On Exhibit: Rare Book & Manuscript Library Celebrates Prokofiev and Other Composers
- Anna Ostroumova painted a portrait of Serge Prokofiev in Paris, 1926. The Rare Book & Manuscript Library displays a reproduction.
- Serge Prokofiev, 1929
- Lina Prokofiev, Serge's first wife and keeper of the archive.
- Serge Prokofiev's 1932 orchestral score, Symphone No. 3.
- Douglas Moore presents the Alice M. Ditson Conductor’s Award to Leonard and Felicia Bernstein in 1958. The award is the oldest award honoring conductors for their commitment to the performance of American music.
- Harry Lawrence Freeman (1869-1954). Photograph by Woodards Studio in New York.
- Cast of The Martyr, an opera composed by Harry Lawrence Freeman.
- This sterling silver cup made by Tiffany & Co. in 1904 was given to Edward MacDowell by his students just before his departure from the University in June 1904. Embossed on the front and with the Columbia crown and motto, it reads: To Prof. E. A. MacDowell with the high esteem and affection of his classes at Columbia University.
- Edward MacDowell (1860-1908).
- Columbia University Provost Frank D. Fackenthal drafted this letter announcing the first year that the music award would be given by the Pultizer Prize Committee. At the head of the letter is written: “Notice to conductors and directors of leading performing organizations in the United States.”
Serge Prokofiev never missed an opportunity to record his moments of inspiration. “If a theme came to his mind, he would write it down immediately on anything that was available, such as paper napkin, table-cloth or even his cuffs,” wrote his first wife, Lina, in her memoir, which is on view as part of the Rare Book and Manuscript Library’s first exhibition of selections from its Prokofiev archive.
The exhibition chronicles Prokofiev’s creation of acknowledged masterpieces across numerous musical genres, including piano works, opera, chamber and orchestral music, ballet and film scores. A notebook of musical ideas, dated 1919 on its cover, features Prokofiev’s meticulous jotting of notes and scales in ink and pencil. Musical manuscripts on view include the orchestral score of a portion of The Prodigal Son, Opus 46 (1928) and the piano vocal score of The Love for Three Oranges, which contains an English translation of the text by British playwright Tom Stoppard, who wrote it by hand in the 1980s. Also in the exhibit is Prokofiev’s handwritten address book from 1920, which contains the addresses of composers such as Serge Koussevitsky.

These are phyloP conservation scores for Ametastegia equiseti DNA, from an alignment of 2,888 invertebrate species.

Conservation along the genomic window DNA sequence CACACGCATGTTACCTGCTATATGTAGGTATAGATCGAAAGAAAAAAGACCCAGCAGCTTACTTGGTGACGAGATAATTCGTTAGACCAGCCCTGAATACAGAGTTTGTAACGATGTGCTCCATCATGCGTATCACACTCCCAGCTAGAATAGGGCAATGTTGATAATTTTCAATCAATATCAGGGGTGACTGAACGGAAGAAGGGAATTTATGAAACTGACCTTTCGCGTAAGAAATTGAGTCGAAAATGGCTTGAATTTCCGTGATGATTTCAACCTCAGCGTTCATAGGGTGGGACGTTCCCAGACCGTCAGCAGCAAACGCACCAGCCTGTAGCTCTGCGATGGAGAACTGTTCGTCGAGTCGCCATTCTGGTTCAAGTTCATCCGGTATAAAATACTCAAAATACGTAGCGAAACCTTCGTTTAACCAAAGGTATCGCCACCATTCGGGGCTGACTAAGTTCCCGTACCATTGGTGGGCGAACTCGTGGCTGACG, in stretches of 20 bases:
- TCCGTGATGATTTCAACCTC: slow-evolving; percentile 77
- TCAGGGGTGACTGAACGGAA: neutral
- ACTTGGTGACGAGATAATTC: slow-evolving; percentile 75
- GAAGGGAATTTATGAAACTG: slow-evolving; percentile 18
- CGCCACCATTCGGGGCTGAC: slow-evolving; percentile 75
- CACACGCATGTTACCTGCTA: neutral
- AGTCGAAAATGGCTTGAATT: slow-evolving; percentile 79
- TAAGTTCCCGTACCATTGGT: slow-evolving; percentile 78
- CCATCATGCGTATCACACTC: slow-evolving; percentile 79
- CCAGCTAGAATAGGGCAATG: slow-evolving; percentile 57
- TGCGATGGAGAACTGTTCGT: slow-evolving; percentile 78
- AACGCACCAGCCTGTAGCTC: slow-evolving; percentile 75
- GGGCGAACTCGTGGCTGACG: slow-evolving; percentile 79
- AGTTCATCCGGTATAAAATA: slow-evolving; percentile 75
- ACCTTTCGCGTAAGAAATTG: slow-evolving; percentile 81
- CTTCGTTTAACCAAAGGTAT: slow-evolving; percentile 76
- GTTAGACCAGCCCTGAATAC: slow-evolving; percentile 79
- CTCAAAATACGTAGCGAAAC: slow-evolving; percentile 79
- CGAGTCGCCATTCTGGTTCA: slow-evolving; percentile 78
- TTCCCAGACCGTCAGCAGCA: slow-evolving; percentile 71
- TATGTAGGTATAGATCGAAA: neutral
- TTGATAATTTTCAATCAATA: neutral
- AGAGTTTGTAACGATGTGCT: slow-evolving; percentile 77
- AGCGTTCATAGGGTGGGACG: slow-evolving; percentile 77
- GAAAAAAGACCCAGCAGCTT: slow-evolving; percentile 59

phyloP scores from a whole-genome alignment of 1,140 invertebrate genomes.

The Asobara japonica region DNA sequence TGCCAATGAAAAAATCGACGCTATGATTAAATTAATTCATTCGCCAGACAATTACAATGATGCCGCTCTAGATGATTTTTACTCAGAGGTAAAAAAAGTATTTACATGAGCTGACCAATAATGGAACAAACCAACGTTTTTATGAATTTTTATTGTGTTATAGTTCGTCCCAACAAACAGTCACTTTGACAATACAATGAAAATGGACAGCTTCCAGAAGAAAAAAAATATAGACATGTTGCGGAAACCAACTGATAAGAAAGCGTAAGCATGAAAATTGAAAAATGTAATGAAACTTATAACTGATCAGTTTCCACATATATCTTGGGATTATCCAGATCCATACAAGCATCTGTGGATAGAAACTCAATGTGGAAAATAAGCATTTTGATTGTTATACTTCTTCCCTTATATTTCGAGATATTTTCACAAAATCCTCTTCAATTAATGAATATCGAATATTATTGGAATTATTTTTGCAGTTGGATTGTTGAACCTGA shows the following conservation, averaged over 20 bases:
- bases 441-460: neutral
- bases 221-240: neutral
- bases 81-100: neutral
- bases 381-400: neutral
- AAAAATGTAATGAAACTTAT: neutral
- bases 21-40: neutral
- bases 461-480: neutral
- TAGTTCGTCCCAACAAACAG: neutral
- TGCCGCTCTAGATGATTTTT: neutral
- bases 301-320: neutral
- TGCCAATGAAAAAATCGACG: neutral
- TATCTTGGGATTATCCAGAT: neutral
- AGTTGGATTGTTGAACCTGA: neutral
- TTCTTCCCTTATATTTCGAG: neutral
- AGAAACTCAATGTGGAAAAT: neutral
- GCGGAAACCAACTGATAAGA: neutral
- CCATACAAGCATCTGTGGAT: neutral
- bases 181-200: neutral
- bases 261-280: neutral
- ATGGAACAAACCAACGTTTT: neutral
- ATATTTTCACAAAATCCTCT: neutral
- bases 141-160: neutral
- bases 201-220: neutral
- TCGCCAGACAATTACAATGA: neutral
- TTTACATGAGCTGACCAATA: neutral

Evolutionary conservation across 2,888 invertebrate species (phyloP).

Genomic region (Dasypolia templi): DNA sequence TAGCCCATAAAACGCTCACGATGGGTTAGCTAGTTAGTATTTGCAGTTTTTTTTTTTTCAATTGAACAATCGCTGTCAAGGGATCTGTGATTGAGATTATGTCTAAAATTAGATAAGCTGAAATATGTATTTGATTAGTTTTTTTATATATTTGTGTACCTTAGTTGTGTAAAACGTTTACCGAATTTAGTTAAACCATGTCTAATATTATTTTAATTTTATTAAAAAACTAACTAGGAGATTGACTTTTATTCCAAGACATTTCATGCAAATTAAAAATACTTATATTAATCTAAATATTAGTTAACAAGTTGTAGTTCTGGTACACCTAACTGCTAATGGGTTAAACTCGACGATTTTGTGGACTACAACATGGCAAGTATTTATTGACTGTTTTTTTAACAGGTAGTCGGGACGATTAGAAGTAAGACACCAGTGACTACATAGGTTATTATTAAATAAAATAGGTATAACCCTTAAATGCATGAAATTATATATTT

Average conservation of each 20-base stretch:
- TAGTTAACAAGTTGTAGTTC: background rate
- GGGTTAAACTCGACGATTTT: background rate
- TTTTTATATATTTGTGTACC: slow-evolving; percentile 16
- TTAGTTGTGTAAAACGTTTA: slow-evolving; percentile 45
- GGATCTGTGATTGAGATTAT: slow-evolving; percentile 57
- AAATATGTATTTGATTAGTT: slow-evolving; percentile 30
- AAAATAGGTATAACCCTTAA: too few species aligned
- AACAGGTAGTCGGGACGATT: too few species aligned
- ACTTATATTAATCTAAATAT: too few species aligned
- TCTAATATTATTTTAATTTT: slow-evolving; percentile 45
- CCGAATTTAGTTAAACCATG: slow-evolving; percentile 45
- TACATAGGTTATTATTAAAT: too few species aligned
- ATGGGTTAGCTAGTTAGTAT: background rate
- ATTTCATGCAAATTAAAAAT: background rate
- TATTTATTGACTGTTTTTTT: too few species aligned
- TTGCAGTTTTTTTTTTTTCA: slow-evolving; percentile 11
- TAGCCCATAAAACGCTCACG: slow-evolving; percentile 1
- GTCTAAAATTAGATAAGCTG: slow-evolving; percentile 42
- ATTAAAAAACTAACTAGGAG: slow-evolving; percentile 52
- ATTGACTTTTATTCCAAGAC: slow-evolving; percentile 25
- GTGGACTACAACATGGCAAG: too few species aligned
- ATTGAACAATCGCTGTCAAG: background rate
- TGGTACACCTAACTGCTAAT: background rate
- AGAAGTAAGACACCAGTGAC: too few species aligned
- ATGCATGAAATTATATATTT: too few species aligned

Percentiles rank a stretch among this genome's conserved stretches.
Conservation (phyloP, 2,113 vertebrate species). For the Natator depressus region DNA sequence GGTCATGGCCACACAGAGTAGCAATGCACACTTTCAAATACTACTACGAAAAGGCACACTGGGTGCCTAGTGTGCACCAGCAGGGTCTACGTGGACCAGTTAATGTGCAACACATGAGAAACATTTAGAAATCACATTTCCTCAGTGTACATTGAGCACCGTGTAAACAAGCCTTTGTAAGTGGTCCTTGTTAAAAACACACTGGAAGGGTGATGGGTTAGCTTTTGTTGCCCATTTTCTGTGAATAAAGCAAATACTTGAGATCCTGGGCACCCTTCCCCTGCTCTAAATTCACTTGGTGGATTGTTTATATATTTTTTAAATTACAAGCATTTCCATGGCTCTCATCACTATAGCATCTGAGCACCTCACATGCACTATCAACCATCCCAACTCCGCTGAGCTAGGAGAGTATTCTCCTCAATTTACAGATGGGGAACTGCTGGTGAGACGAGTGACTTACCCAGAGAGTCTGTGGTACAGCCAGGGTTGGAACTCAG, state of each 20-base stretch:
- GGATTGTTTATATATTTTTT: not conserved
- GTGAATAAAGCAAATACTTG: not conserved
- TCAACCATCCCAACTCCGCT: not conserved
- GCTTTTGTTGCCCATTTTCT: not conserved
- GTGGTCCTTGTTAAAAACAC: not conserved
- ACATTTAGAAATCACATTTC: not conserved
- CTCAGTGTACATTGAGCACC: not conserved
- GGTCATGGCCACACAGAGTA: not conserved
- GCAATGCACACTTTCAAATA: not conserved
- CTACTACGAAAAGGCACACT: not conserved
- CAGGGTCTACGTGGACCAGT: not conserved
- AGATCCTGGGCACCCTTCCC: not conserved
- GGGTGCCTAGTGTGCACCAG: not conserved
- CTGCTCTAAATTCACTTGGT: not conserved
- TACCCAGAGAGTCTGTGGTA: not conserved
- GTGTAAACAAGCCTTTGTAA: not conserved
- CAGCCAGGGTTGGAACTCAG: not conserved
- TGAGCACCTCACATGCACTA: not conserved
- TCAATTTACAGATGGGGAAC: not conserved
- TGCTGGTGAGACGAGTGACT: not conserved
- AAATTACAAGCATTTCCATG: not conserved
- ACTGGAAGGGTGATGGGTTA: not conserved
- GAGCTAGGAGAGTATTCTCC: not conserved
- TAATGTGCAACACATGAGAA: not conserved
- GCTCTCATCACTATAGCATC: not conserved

Prokofiev is not the only composer whose archives are on display at RBML this summer. A complementary exhibition, Celebrating Composers: Bartók, Beeson and a Host of Others, showcases pieces held by the Library, including collections on Ulysses Kay, Hector Berlioz and Virgil Thomson. Featured is Harry Lawrence Freeman, the pioneering African American composer and Harlem Renaissance figure who founded the Negro Opera Company in 1920 and wrote at least 23 operas. His 1914 opera Voodoo was performed at Miller Theatre in June for the first time since 1928, after a researcher rediscovered the score at the RBML a few years ago. Both Voodoo’s signed manuscript and piano vocal score are on display.
The exhibition covers the founding and history of Columbia’s renowned music department, which was started in 1896 when the University announced the appointment of Edward Alexander MacDowell, then considered America’s premier composer, as Columbia’s first music professor. When he left the University in 1904, his students gave him a Tiffany & Co. sterling silver presentation cup, which is in the show. He went on to found the MacDowell Colony in Peterborough, N.H. in 1907, the oldest artists’ colony in the country.
The Pulitzer Prizes, which will celebrate their centennial in 2016 and are awarded at Columbia each April, also find a place in the show. A 1943 letter from then-provost Frank D. Fackenthal, sent to “conductors and directors of leading performing organizations in the United States,” announced that the Pulitzer committee would begin awarding a prize in music. The first went that year to William Schuman’s A Free Song, with text adapted from the poems of Walt Whitman. Later Pulitzers in music were awarded to Ellen Taaffe Zwilich’s Symphony No. 1 in 1983 (the first woman composer to receive the prize) and Steve Reich, whose Double Sextet won in 2009. These works are all on display.
The Prokofiev archive came to Columbia in 2013, when the Serge Prokofiev Foundation, founded by Lina in 1983, gave the RBML a trove of the composer’s musical manuscripts, letters, photographs, and even his suitcase—in an effort to make the archive more accessible to scholars. Most of the materials, which are a compilation of archives from London and Paris, represent Prokofiev’s work from his 18 years outside of Russia.
“Prokofiev’s American debut was in New York, and his opera The Love for Three Oranges had its third performance here,” said Simon Morrison, president of the Prokofiev Foundation. “The city vexed him, but he loved it... Lina grew up in Brooklyn and Manhattan. So it is poignantly appropriate that such a large part of Prokofiev’s archive has found a new home in the RBML.”
Selections from the Serge Prokofiev Archive and Celebrating Composers: Bartók, Beeson and a Host of Others are on view at the Rare Book and Manuscript Library until August 14.
— By Eve Glasberg